Portland has told its city planners to scrutinize development proposals for neighbourhood compatibility, nature preservation, and other factors. Here's why Toronto can't be that firm.
Public Works looks at public space, urban design, and city-building innovations from around the world, and considers what Toronto might learn from them.
Hoping for better planning results, Portland city commissioner Amanda Fritz has ordered municipal staff to take a closer look at development proposals before approving them.
The order applies to “discretionary land use reviews”—projects in which developers are asking to do something beyond the limits of Portland building codes. These instances require a judgment call from municipal staff.
“The bar should be higher than where it’s been in the past,” wrote Fritz in a February 5 memo, “to better protect what makes Portland such a special place to live, work and play.”
In particular, Fritz wants more attention paid to proposals’ conservation of natural surroundings (trees, streams, etc.), as well as “good design and quality development,” compatibility with local neighbourhoods, and the capacity of the lot proposed for changes. “Are they trying to squeeze too much onto the site?” Fritz wrote.
Compatibility and lot capacity are hot issues in Portland, where developers have been slicing residential lots into two or three strips and building “skinny houses” that sell at lower prices than existing homes in the same areas. Some neighbourhood representatives (including Fritz, before she was commissioner) have opposed skinny homes, and last year city council quashed one developer’s lot-splitting plans.
Lot-splitting sounds like rather a good idea, though—one that would accommodate Portland’s growing number of young professionals without succumbing to urban sprawl. It seems a shame to ditch it just to preserve the aesthetics of neighbourhoods that have influential residents’ associations and properties big enough to split (i.e., affluent ones).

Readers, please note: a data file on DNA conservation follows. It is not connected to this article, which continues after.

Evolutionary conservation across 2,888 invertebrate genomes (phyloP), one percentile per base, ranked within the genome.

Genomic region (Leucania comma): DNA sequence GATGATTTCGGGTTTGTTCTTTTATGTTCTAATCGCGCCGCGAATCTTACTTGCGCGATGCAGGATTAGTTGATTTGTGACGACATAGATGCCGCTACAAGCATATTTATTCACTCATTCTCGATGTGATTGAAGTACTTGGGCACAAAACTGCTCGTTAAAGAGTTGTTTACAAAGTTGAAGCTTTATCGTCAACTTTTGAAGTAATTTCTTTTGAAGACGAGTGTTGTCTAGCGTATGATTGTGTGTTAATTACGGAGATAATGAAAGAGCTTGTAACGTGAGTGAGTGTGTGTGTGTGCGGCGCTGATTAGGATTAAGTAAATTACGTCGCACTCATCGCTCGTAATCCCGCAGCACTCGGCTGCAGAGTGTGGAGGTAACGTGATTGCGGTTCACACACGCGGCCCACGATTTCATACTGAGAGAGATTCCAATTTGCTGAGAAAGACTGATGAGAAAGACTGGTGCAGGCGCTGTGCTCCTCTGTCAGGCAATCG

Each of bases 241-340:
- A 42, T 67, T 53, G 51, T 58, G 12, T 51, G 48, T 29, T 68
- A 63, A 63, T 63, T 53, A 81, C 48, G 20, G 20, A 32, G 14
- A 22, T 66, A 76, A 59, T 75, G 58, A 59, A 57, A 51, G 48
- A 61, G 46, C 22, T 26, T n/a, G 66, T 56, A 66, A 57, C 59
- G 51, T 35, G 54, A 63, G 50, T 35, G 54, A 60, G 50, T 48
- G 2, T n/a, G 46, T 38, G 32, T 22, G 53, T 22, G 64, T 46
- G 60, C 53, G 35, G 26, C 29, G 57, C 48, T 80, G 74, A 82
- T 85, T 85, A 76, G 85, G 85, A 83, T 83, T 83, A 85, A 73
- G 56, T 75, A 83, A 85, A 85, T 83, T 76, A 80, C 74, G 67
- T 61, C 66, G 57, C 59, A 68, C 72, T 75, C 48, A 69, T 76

Fritz says planners are not being instructed to turn planners down outright, however. Rather, she wants them to work with planners to improve proposals and get them to a point that they better fit the City’s standards.
And aside from the neighbourhood compatibility and lot-squeezing crackdown that may or may not be attributable to NIMBYism, the demand that developments preserve nature and not be allowed to so easily bend the limits of municipal code seems responsible and reasonable.
Here in Toronto, we have an extensive set of district or area-specific guidelines for development in dozens of neighbourhoods around the city. Among the considerations is neighbourhood compatibility.
In the Queen Street West/Baldwin Village/Grange area, for instance, new buildings must be at least two storeys tall, and, if it is an infill in a row of similar buildings, it has to be approximately the same height as those on either side of it when seen from the street.
O’Connor Drive, from Victoria Park to St. Clair, for instance, has a much denser set of standards, including that buildings be attractive and well proportioned in order to create “a comfortable and interesting environment for pedestrians”—all positive guidelines for a busy mixed-use suburban thoroughfare.
The special challenge in Toronto is that city officials do not get final say on development proposals. That honour goes to the Ontario Municipal Board, an independent body that hears appeals of municipal land use decisions.
Back in 2012, city council approved a motion by councillors Josh Matlow (Ward 22, St. Paul’s) and Kristyn Wong-Tam (Ward 27, Toronto Centre-Rosedale) to ask the Province to let Toronto opt out of the OMB system. “Developers simply have a better chance at the OMB because they have the financial resources, the ability to get planners and lawyers, anything they need to be able to argue their case,” Matlow told the Toronto Star in 2012.
Premier Kathleen Wynne has periodically spoken about OMB reforms for the past couple of years. And reforms may someday come. But until then, Toronto’s planning decisions are subject solely to developer appeals and the OMB’s will.